My Swahili meets your Bemba
The Luba echoes the Shona
IsiXhosa beautifies Chichewa
And Igbo is the Chorus
It is call and answer
Ancient tradition of matching lines
Working synchronicity of past and present
Clapping our spirits rising
We pause the tribes and hues
Arrest external markers
We lose ourselves in spoken word
In the sounds that end all strife.
Ever since that first day of Pentecost there has been much debate about the phenomenon of “speaking in tongues,” something that St. Paul wrote about in his first letter to the Corinthians. He did not disparage the gift of tongues , but he was scathing in his criticism of its abuse when it created division instead of building community and overcoming strife and enmity . He put this in memorable words: “If I speak in the tongues of men or of angels, but do not have love, I am only a resounding gong or a clanging cymbal.” Pentecost is about God’s language of grace that enables us to sing from the same song sheet irrespective of our language, and so, as Philomène puts it, discover each other “in the sounds that end all strife.”
We speak many languages, and our mother-tongue is important for each of us. But given the fact that we simply cannot learn every language we encounter, we have to find ways to relate to and communicate with others that are universal. That is why the Pentecostal solution to the problem is so important. For even if we can speak in different tongues, Zulu or German, Chinese or Afrikaans, but do not love each other, it is, says Paul, no more than the sound of clanging gongs. After all, not all people who speak the same language really understand each other even if they understand the words. For there is more to relating to other people, more to communicating with others, than the words we utter. Communication is as much about body language as it is about words spoken; it is as much about our actions as it is about our speech. We can speak the truth in clear tones, but if we do not speak the truth in love, then it can be destructive and unhelpful. For the language of love is not a matter of words; it is a matter of deeds, of attitude, of embrace, of respect, of compassion and caring. Love, says Paul, has to do with patience and kindness, with fairness and justice. Everybody understands this language, for it is the language of the Spirit, the language of grace.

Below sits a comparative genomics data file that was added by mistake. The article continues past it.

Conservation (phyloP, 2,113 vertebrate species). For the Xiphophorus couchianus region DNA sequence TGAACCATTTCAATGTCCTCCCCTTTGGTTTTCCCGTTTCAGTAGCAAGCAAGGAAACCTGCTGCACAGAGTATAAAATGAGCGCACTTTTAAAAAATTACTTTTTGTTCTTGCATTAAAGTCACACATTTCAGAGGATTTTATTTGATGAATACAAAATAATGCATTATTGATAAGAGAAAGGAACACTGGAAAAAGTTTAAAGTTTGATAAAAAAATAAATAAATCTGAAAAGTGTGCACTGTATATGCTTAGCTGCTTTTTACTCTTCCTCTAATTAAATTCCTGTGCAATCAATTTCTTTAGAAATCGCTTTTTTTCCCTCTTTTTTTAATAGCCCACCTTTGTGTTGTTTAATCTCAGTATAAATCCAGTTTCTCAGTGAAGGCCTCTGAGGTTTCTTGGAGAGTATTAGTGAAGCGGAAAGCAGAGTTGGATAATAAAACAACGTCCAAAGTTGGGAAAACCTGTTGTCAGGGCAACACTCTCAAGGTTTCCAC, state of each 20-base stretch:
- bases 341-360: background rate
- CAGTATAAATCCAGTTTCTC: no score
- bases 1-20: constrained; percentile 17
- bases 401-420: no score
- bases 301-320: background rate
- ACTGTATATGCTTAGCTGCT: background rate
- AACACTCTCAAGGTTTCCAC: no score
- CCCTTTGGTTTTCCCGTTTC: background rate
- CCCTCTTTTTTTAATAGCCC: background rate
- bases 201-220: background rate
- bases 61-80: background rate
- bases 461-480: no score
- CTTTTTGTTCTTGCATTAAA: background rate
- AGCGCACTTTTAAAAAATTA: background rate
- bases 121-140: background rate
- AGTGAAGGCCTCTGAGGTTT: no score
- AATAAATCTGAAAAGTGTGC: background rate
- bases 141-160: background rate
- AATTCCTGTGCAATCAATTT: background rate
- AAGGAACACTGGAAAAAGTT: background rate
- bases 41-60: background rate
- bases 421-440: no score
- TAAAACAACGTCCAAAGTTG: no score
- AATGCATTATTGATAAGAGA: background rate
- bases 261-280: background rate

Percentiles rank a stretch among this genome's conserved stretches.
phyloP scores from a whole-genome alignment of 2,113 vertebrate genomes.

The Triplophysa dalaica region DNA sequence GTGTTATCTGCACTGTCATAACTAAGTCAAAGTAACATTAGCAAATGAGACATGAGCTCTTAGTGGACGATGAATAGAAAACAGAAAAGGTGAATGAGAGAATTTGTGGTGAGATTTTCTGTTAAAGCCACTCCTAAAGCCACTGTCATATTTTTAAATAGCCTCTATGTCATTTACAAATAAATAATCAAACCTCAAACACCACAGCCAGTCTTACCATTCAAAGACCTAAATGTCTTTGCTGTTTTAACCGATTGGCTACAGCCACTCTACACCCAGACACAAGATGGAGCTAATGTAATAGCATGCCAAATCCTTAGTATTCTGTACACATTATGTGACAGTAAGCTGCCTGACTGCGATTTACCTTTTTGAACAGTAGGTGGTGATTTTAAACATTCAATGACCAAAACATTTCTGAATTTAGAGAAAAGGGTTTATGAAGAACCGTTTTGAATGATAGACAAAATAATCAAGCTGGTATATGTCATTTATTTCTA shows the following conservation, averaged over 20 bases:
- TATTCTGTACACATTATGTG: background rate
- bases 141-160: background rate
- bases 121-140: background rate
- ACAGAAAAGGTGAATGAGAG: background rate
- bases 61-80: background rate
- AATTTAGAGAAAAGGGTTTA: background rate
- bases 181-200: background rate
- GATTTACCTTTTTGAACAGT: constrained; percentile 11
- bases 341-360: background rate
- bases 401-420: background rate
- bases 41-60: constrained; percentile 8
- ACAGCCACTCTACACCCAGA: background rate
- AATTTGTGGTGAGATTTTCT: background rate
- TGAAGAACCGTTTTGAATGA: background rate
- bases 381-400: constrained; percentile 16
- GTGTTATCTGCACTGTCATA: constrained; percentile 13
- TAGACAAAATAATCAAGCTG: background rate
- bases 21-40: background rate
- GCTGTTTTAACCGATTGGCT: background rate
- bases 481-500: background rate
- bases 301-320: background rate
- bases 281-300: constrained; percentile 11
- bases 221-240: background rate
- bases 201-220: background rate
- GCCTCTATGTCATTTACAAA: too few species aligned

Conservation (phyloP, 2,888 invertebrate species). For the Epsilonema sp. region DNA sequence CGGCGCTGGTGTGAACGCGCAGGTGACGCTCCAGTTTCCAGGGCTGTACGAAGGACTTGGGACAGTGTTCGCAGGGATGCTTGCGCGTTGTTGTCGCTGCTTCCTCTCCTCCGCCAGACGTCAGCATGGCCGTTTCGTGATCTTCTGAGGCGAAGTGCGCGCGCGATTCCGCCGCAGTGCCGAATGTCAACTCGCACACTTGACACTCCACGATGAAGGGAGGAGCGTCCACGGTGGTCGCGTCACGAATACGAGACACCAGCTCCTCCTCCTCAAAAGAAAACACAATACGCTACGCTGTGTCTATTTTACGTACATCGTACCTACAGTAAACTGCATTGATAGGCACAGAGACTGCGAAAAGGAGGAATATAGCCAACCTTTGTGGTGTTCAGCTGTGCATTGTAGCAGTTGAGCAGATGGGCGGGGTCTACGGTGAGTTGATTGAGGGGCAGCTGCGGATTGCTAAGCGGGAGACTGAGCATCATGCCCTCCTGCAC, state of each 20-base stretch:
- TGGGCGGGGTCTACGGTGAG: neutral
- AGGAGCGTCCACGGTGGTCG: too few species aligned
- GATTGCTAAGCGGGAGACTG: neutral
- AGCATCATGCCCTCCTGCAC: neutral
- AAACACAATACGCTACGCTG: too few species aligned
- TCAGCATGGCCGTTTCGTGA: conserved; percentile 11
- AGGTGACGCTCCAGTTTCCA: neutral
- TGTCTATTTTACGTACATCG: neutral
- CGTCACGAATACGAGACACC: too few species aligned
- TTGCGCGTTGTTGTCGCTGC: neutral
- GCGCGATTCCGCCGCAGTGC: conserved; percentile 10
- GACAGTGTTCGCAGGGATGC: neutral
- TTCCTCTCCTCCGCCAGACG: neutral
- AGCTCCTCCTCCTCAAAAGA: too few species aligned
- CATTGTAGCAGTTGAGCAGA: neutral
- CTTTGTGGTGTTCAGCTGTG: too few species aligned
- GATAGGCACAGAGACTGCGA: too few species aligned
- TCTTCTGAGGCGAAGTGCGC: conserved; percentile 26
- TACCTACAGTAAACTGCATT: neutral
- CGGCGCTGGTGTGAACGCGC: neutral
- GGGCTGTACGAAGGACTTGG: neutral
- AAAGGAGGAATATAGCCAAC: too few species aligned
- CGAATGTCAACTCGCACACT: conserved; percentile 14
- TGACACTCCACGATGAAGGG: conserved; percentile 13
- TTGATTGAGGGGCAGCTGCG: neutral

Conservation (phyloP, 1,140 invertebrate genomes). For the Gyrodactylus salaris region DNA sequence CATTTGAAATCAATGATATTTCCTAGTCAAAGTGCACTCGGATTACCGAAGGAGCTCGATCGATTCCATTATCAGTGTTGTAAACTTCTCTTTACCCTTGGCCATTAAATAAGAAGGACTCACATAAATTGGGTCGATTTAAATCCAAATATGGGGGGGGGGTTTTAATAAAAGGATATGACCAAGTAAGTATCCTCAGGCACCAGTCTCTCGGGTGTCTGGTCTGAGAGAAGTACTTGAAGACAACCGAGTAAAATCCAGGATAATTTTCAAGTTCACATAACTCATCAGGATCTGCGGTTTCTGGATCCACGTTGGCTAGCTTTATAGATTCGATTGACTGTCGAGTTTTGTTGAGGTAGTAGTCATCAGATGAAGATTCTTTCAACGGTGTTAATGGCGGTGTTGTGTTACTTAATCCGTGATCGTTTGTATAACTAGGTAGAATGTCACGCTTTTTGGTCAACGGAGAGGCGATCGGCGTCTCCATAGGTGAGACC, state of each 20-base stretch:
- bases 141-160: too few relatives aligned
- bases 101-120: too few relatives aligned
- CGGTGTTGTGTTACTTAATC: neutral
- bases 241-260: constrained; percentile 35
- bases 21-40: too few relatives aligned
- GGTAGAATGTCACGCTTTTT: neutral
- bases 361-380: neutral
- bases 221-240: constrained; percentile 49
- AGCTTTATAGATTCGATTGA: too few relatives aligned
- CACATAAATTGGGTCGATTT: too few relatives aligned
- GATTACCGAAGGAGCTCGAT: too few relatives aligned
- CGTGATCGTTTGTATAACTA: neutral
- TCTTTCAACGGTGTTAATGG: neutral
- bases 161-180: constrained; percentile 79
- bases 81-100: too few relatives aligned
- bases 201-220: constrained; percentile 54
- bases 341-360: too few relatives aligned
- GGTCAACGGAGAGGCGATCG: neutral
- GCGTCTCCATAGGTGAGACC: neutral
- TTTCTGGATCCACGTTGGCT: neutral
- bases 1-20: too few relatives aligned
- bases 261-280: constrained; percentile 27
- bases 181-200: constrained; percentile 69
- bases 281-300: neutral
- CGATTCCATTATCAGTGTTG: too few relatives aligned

Everybody understands this language irrespective of the tongue we speak, for it communicates love not hatred, respect not disrespect, inclusion not exclusion. It is the language that transcends boundaries, overcomes enmity and builds community, it is the language that heals memories, it is the language that brings down injustice and gives hope to those who are downtrodden or in despair. No matter where you travel in this world, this language is universal because it is Pentecostal, the language of the Spirit. It is also the language of nature, the God-given sounds that surround us on Volmoed, which help us to understand and care for the world God has given us to enjoy. Listen to the wind, for God’s love is blowing in the wind, my friend, it’s blowing in the wind..
John de Gruchy,
4 June 2017